Andrew Brown


Fig. 1: Roman coins recorded through the PAS as of July 2019 (© Andrew Brown/PAS)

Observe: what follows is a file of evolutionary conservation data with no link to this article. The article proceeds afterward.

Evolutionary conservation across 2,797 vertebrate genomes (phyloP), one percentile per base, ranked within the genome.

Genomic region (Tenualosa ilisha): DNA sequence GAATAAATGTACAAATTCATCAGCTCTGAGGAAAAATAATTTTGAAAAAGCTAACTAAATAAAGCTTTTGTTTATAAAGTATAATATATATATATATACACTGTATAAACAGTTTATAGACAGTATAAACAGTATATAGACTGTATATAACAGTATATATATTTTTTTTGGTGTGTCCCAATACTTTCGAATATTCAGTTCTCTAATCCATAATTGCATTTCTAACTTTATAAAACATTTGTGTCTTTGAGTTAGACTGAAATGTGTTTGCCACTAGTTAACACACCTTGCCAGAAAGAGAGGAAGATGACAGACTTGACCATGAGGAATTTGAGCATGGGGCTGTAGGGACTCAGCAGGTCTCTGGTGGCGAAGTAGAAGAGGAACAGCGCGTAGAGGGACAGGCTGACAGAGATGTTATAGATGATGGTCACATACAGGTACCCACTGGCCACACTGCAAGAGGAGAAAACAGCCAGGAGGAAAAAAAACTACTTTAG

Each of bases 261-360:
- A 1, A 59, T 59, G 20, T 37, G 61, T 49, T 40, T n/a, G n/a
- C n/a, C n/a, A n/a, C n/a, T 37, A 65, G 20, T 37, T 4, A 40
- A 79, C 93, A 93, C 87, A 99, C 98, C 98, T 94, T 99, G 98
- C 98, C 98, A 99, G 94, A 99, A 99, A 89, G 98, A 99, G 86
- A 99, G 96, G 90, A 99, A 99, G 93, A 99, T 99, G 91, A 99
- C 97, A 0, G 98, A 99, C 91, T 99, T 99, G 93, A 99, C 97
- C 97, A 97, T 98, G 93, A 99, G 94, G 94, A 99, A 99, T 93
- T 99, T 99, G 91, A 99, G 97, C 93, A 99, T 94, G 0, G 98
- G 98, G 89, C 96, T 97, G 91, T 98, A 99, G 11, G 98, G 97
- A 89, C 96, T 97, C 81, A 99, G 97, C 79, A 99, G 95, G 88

For my colleagues dealing on a daily basis with archaeological finds, the appearance of a particularly horrendous bronze coin for identification elicits reactions ranging from sheer terror to audible squeals of delight! No more so than for the Roman period where a Finds Liaison Officer presented with a bag of finds to record through the Portable Antiquities Scheme (PAS) might hope for that beautifully preserved aureus even though the reality is more likely a barbarous radiate. What we can be certain of is that since the PAS began recording finds in 1997, coinage has been integral and a common feature of finds assemblages the length and breadth of the country. Currently, the PAS records over 1.4 million objects accessible on an online database at – the combined letter and number codes after coins used throughout this piece are the unique PAS database number for each object. A quick search of the PAS database reveals over 464,000 records for nearly half a million coins covering all periods of coin use and loss in Britain. In addition to the purely coin-related records, other numismatic material – over 500 medals and medallions, more than 12,000 jettons, and nearly 20,000 tokens – provide a veritable numismatic feast! Ancient coinage forms a substantial percentage of this total (Fig. 1), with numismatic data recorded for over 46,000 Iron Age and 317,000 Roman coins. This is without even taking into consideration the large numbers of coins from larger hoard groups, of which there are well over 3,000 Iron Age and Roman examples numbering anything up to the c.52,500 coins in the Frome Hoard.